• Sharing a house or apartment with friends may help you save on housing
  • Working on campus might earn you discounted or free tuition

Finally, if your employer offers tuition reimbursement, you can take advantage of this major perk by attending a school or program that qualifies. You might have to stay with your current employer for a set period after your schooling is complete, but it might be a worthwhile trade-off if they’re willing to pay for your tuition.

Step #2: Weigh the Benefits of Full-Time vs. Part-Time

If attending school full-time isn’t feasible, there’s no need to worry. Many students take classes part-time and complete their degrees. If you’re uncertain about which is best, part-time or full-time, you should consider the benefits of each and how they align with your goals.

Benefits of Being a Full-Time Student

To be considered a full-time student, you typically must take 12 credits per semester as an undergraduate and 9 credits as a graduate student. There are several benefits to attending school full-time, such as:

  • You might complete your degree faster
  • You can put more focus on school
  • You may have more time to enjoy the full college experience
  • You’ll likely have more opportunities to build relationships on campus

However, a full-time school schedule doesn’t work for everyone.

Benefits of Being a Part-Time Student

A part-time student is anyone taking less than a full course load. This typically means fewer than 12 credits as an undergraduate and fewer than 9 credits as a graduate. 

There can be benefits to a part-time schedule, including:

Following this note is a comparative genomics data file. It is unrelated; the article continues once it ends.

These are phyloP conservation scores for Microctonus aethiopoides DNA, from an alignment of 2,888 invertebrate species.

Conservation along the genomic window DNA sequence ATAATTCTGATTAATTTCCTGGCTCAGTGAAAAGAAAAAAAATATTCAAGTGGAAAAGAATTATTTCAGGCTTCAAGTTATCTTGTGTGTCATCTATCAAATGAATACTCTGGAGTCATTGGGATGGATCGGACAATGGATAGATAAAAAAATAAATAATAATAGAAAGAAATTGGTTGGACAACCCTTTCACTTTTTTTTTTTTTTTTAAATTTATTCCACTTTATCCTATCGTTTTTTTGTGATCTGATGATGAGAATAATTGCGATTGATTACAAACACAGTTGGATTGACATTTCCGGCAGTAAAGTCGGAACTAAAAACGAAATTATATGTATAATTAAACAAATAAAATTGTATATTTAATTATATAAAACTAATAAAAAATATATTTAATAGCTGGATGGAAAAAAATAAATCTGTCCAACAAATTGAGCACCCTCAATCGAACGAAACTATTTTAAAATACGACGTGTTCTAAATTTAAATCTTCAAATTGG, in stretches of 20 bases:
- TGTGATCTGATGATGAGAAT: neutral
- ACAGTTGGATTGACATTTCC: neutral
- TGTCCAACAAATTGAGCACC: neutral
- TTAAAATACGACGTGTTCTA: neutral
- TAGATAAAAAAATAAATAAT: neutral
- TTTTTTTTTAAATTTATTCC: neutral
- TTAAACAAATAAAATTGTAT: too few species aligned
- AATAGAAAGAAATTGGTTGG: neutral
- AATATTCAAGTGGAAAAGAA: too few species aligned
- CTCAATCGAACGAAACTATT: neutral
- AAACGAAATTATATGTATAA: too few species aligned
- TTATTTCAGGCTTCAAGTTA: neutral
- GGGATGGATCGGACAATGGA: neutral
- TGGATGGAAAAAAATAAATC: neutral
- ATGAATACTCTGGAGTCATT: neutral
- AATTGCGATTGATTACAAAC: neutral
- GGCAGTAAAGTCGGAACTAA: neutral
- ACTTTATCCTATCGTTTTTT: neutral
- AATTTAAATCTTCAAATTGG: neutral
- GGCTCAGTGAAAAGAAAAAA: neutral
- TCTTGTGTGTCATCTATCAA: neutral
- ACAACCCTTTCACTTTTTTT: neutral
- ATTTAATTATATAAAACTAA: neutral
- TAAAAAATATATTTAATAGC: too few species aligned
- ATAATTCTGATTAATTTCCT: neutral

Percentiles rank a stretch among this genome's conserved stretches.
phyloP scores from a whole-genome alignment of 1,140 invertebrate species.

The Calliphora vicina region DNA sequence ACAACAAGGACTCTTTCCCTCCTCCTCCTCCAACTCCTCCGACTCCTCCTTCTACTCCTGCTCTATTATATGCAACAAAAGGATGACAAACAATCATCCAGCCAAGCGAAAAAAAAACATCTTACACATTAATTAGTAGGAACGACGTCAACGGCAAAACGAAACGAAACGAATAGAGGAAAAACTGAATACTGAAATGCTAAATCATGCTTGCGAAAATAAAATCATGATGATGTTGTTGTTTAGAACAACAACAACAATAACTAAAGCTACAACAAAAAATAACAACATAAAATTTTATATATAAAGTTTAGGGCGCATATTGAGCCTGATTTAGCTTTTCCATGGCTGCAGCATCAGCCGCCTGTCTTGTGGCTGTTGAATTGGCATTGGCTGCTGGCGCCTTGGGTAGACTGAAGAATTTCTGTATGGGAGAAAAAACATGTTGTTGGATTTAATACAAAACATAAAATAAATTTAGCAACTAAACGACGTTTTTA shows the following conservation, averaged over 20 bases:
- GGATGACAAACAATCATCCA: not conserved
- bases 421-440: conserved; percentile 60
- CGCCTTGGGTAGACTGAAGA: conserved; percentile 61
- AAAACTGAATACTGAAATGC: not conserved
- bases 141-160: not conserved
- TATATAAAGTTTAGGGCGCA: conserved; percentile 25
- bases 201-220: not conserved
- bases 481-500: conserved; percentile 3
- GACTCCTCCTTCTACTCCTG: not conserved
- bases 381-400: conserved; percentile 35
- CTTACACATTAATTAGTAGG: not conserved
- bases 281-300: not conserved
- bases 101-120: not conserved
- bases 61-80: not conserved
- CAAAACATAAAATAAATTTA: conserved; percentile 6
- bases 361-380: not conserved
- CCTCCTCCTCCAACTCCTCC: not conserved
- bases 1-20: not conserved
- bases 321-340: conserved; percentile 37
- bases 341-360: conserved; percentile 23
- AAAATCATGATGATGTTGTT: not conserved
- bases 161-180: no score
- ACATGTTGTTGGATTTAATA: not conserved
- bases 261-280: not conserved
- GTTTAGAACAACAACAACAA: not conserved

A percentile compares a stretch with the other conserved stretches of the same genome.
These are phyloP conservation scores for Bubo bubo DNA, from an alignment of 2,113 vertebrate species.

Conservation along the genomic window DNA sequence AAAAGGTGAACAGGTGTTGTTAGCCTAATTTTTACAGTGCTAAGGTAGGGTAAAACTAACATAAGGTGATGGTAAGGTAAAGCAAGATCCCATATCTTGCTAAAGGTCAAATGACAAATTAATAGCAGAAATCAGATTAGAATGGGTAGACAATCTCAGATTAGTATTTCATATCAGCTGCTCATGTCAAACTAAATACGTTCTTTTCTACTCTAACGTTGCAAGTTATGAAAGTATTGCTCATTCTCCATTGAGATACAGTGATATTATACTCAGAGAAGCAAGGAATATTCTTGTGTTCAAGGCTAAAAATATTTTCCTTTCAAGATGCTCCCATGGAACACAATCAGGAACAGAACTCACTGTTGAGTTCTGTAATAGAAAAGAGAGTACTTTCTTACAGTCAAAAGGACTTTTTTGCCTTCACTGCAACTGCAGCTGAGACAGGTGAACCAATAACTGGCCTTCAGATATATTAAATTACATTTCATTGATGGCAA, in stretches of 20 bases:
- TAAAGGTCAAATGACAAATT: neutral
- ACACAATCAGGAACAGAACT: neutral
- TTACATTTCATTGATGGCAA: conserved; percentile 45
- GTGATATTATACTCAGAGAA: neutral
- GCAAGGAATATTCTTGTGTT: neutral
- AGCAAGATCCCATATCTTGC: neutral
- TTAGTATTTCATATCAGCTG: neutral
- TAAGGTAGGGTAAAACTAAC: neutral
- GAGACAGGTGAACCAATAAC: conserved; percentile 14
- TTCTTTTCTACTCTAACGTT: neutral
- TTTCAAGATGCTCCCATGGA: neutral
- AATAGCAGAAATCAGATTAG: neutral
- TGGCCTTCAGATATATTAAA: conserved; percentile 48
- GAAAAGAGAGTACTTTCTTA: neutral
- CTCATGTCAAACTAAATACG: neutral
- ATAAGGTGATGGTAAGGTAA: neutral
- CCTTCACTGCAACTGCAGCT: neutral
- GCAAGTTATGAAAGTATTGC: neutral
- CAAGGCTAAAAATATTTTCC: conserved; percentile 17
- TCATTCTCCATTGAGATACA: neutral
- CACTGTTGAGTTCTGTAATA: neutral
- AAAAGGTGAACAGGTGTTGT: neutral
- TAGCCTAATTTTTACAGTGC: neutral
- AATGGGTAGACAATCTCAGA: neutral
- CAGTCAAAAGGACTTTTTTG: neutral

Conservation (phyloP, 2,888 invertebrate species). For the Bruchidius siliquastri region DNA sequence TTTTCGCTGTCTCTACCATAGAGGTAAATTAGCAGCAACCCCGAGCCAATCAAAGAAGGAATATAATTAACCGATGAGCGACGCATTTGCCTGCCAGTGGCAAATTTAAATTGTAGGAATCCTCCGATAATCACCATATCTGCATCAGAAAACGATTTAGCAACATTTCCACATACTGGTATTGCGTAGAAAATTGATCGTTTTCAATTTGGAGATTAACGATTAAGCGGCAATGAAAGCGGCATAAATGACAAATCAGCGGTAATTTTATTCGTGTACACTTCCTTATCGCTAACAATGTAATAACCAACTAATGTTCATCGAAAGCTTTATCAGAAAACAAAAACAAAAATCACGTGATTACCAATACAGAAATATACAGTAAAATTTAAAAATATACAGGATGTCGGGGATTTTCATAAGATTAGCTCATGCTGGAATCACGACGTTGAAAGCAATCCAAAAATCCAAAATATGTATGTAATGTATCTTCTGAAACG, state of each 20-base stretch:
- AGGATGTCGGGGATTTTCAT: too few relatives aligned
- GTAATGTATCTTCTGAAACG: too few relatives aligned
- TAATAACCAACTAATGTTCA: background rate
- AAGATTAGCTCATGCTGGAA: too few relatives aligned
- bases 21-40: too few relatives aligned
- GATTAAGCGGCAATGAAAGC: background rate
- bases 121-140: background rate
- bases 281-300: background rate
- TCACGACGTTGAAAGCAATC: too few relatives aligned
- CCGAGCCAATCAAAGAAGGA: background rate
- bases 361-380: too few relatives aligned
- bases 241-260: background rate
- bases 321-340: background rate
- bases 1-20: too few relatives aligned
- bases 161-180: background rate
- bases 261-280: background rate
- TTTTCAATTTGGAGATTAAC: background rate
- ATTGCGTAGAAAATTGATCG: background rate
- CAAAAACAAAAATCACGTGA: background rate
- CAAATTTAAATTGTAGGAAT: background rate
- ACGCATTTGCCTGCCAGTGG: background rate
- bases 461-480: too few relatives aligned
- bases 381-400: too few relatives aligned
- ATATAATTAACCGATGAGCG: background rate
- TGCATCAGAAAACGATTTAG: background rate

• You can have time for a job while you’re in school
  • You’ll have fewer classes to focus on at once
  • You’ll have more time for family and other obligations
  • You can spread the cost of your education over a longer period

The reality is both full and part-time attendance have advantages and disadvantages. The best option depends on your specific circumstances.

Step #3: Apply for Financial Aid

Regardless of your age or financial status, you should always fill out the Free Application for Federal Student Aid (FAFSA). The form can take as little as 15 minutes to fill out and is completely free. It’ll tell you if you’re eligible for any federal financial aid and can help your school determine if you’re eligible for any of their school-specific financial aid packages.

If the idea of being burdened by hefty student loans frightens you, there are other options you may qualify for.2 Let’s look at the different types of student aid that might be available:

  • Student loans – Student loans come in many different shapes and sizes, but it’s important to remember that the money borrowed as a loan must be paid back after you are no longer a student. You’ll also be responsible for paying interest on any loans you take out while you’re in school. This can increase the total cost of your education. There are different types of loans you might be eligible for, depending on your circumstances. 
  • Grants – Grants are monetary aid that you don’t have to repay. There are grants for specific programs, professions, and financial circumstances. Most of the grants that are available through the federal government are awarded based on financial need.
  • Scholarships – There are scholarships available for countless reasons. Most require you to apply for them directly and include information about yourself. You might also have to write a short essay or complete another task. Scholarships might be awarded based on heritage, academic abilities, athletic accomplishments, and more.